AOSIS laments lack of preventative measures to deal with Covid-19 crisis2020-07-07 Belize on behalf of AOSIS
Topic: Sustainable Development
The 2030 Agenda, built on the five principles of people, planet, prosperity, peace and partnership is our collective development aspiration as an international community. It promises a world more equitable, where all nations have an opportunity at sustainable and sustained development. The HLPF is the forum intended to bring attention to where we are, where we want to go and to elaborate options on how to get there. It is about accountability not only of states to people and to the wider international community, but also of the international system to states. This year’s HLPF, ten years short of our 2030 deadline, was to be very different. It was our professed opportunity to take any bold and ambitious action that would ultimately meet the goals of the 2030 Agenda. The first year into Our Decade of Action held a lot promise but not much else. Here we are instead grappling with a health, socio-economic and imminent humanitarian crisis. In many respects, we have had to divert from our development pathway. Eleven small island developing States have submitted their Voluntary National Contributions, some for the first time, others for the second time. This is commendable in itself. Alignment of national development plans with the SDGs continues in SIDS. Many have embarked on national policies intended to bring about progress, including investments in human capital, fiscal management, and greater climate resilient development. SIDS have used the opportunity to illustrate clearly their successes, despite years of exogenous shocks and despite the impact of this pandemic. The impact of Covid-19 looms large in SIDS, with significant falls in revenue and increasing unemployment. Many have had to redirect domestic resources and international loans to meet current account deficits and provide social safety nets. The measures taken to safeguard lives are disrupting livelihoods. The delicate balance that countries are undertaking are but short-term solutions. Without any tangible form of income in countries, this pandemic could very well lead to a wholesale expansion of poverty in SIDS. Though none of us could have predicted the scale of the Covid-19 Pandemic, it is also a lack of preventative measures that have brought us to this point. The 2030 Agenda, the Paris Agreement, Sendai Framework, and the Addis Ababa Action Agenda if implemented the way they were intended could have alleviated much of the hardships being experienced today. But hindsight is 2020 and ultimately, we cannot go back in time. Having been provided yet another opportunity we can chart a new way forward. One that demands genuine and durable partnerships in the spirit of the SAMOA Pathway SIDS have joined many of the international calls for immediate solvency, for debt restructuring and write-off, for strengthened health systems, for recovery that demands a change in the way we develop as countries. SIDS have expressed a firm and collective call for robust and urgent action to align COVID recovery and climate action. The resilience we need, the adaptation required system wide to respond to COVID are directly relevant to the resilience we need, and the adaptation required system wide for climate change. Moreover, COVID 19 reminds us that human health and planetary health are inextricably linked. These appeals are not in any way dissimilar to the calls made in any of the development agendas or the S.A.M.O.A Pathway. Moreover, we firmly reject the imposition of unilateral coercive economic measures against developing countries, as stated in the Agenda 2030. Such actions are inconsistent with the principles enshrined in the Charter of the United Nations and international law. We therefore call upon the international community to adopt urgent and effective measures to eliminate the use of unilateral coercive economic measures. Ultimately, these measures also affect the essential cooperation and solidarity that should prevail among nations. Development is not about ticking boxes and saying the right things. Development is about doing the right things. It is a journey and SIDS remain resolute in their calls for a more just world. We thank the President of ECOSOC for her best efforts in a rather disquieting year. Our ultimate achievement of the 2030 Agenda will be possible with all of us working together to move all of us forward.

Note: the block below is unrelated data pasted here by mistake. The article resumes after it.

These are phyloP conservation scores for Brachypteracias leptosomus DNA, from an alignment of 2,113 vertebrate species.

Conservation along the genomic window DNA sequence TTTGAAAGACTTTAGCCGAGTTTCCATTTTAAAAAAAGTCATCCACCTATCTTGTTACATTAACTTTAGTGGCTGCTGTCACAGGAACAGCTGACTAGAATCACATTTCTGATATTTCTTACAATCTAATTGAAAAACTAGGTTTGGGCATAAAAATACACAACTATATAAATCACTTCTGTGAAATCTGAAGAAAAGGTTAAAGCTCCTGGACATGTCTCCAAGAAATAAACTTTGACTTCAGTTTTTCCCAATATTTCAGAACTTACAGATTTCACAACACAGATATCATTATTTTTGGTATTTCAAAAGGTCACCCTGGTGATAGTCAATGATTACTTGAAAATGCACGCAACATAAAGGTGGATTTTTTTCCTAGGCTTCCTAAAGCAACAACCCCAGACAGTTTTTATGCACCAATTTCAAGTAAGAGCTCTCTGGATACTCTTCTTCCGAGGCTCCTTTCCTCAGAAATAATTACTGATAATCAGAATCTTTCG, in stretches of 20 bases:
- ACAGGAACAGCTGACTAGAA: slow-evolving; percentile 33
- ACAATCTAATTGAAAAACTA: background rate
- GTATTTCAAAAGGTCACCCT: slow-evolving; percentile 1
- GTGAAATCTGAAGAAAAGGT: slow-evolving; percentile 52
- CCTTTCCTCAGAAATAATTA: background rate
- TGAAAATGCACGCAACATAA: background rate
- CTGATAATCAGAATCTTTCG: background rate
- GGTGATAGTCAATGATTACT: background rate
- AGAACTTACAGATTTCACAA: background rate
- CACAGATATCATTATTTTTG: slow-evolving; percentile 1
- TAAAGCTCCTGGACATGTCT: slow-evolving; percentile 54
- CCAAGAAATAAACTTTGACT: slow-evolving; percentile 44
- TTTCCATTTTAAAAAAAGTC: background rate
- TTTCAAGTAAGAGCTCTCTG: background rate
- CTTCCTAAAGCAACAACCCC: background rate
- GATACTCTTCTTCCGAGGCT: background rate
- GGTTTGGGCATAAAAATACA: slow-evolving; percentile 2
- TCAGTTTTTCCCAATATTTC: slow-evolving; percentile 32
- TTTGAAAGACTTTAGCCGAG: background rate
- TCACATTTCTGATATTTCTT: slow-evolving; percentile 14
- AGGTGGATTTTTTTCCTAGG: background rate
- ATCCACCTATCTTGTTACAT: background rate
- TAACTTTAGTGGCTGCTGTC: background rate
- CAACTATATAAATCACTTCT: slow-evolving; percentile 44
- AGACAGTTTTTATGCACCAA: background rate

Sub Topic: SDGs